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Vol. XXX No. 21, March 1-15, 2021

Marina’s proposed Smart Carts turn problematic

by our Special Correspondent

The Greater Chennai Corporation plans to introduce ‘smart carts’ to the Marina beach. The move is part of a larger beautification plan in line with a 2019 Madras High Court directive to transform Marina Beach into a world-class beach – it aims to regularise the beach vendors by capping the number of smart carts at 900, which will be placed in designated vendor zones throughout the area. Given that the Marina is said to harbour roughly 2000 vendors under the current system, the ‘smart cart’ plan has predictably received strong pushback from the thousands who currently depend on the beach for their livelihoods – the drastic move comes at a time when vendors are already under constrained economic circumstances from the pandemic, reeling under a year’s worth of lost revenues.

The issue is further complicated by the smart cart allocation process, which details two categories under which the smart carts will be given to vendors via a lottery system. Category A covers the allotment of 540 smart carts and gives priority to existing vendors, while Category B covers 360 smart carts and invites new vendors to apply. The finalized vendors will take up the smart carts on a rental basis and are expected to abide by cleanliness regulations failing which their license will be removed and awarded to the next applicant in line. The allotment process for both categories was conducted as a draw of lots earlier in January, which was live-streamed by the GCC on its social media channels. The list of successful applicants was subsequently published on the GCC website, but has since been removed with no comment.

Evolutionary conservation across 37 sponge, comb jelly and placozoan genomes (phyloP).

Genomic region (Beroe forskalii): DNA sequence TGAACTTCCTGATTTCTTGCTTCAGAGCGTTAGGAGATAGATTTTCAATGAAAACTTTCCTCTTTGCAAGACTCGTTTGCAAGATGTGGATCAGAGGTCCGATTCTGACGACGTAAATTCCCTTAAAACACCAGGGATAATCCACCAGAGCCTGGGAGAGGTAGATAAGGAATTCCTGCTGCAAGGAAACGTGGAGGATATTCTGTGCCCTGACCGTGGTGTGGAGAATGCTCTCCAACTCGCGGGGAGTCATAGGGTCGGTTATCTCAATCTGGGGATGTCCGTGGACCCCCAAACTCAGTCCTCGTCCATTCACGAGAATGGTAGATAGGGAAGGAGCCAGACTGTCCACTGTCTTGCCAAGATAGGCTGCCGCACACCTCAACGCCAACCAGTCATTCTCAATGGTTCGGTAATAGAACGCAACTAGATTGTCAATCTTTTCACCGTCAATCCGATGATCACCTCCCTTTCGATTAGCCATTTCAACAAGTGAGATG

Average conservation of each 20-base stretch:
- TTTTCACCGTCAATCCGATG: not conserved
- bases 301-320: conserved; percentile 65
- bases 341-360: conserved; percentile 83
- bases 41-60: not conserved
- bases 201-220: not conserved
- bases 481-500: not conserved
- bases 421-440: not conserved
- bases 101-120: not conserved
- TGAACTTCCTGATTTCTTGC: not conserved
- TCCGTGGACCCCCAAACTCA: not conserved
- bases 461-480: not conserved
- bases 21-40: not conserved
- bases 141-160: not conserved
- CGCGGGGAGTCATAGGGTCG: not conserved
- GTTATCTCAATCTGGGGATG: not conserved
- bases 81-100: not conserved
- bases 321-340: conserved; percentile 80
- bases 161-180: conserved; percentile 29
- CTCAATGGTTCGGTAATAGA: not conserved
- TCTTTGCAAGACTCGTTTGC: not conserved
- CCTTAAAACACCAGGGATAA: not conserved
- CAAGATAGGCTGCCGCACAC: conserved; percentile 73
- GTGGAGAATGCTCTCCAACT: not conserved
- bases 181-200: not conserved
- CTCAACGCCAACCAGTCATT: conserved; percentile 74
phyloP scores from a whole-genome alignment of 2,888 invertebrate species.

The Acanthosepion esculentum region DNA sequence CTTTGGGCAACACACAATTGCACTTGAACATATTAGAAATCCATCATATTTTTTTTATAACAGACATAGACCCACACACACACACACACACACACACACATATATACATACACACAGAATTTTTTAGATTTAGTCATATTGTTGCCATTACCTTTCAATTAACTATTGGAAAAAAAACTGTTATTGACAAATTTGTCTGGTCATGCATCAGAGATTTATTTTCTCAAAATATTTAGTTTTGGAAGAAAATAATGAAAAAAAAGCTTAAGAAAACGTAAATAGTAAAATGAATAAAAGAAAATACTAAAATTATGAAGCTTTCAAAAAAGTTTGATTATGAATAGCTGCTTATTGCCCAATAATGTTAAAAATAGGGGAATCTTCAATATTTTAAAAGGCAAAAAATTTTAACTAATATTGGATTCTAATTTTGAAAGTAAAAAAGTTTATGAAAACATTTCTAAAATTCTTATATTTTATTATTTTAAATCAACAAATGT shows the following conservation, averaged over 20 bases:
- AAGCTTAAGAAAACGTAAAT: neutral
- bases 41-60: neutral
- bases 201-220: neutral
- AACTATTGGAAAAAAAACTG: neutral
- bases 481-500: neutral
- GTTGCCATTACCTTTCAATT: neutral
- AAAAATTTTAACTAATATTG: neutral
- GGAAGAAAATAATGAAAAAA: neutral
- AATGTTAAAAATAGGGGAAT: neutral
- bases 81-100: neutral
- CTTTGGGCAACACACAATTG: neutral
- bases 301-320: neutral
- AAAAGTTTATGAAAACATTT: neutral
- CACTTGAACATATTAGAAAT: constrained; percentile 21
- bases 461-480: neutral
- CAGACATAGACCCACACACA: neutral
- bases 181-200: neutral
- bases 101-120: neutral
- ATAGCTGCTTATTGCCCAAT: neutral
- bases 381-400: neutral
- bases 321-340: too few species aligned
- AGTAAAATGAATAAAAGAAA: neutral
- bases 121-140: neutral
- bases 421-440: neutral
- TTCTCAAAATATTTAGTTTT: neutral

Meanwhile, the Chennai-based NGO Arappor Iyakkam is demanding the cancellation of the smart carts tender, alleging corruption in the tender award. The organization has reportedly filed a complaint with the Directorate of Vigilance and Anti-Corruption. A quote from representative Jayaram Venkatesan published in The Hindu reads, “…The Corporation floated a tender for the supply and installation of 900 smart vending carts with a value of Rs. 16.47 crore. The tender publishing date was October 10, 2020, and the scheduled bid opening date was November 10, 2020. The firm A Quad Enterprises did not have the required pre-qualifications. Therefore, a series of amendments were made to the criteria to try and make the firm eligible… They put in a clause in the corrigendum giving themselves permission to reopen the tender while in the first place no corrigendum is allowed after the opening of the tender. After this, the tender was re-opened within a few hours around 5.44 p.m. and A Quad Enterprises was alone declared qualified and the tender was awarded to them.” News reports say that the Corporation has denied corruption in the smart cart tender, explaining that the award to A Quad Enterprises was made by the High Court Bench following the withdrawal of a competing bidder.

As the ‘smart cart’ scheme comes under fire for multiple reasons, one wonders that not much has been published about the carts themselves or their innovatively ‘smart’ capabilities. Most available information speaks to Marina ‘beautification’ as a result of relegating the proposed smart carts to designated beach zones and ensuring uniform spacing between them. As for the carts, it is said that they will not have wheels, will come in a variety of colours and may have solar panel roofs in the future. Given the apparently weak range of functionalities, one is forced to wonder about the positive impact that the smart carts can be expected to bring – will it justify putting hundreds out of their livelihoods, especially in these hard times?

One feels that the Marina beautification efforts can do much better than smart carts to strike a more efficient balance between environmental cleanliness and commerce. It might serve the public better to focus on waste management, maintenance of restroom facilities and access to drinking water, instead of disrupting daily wage earners who make a living at the beach. Surely, we have the funds to work out more creative, impactful solutions – after all, the administration recently spend a whopping Rs. 24 lakhs on a selfie monument at the Marina beach.

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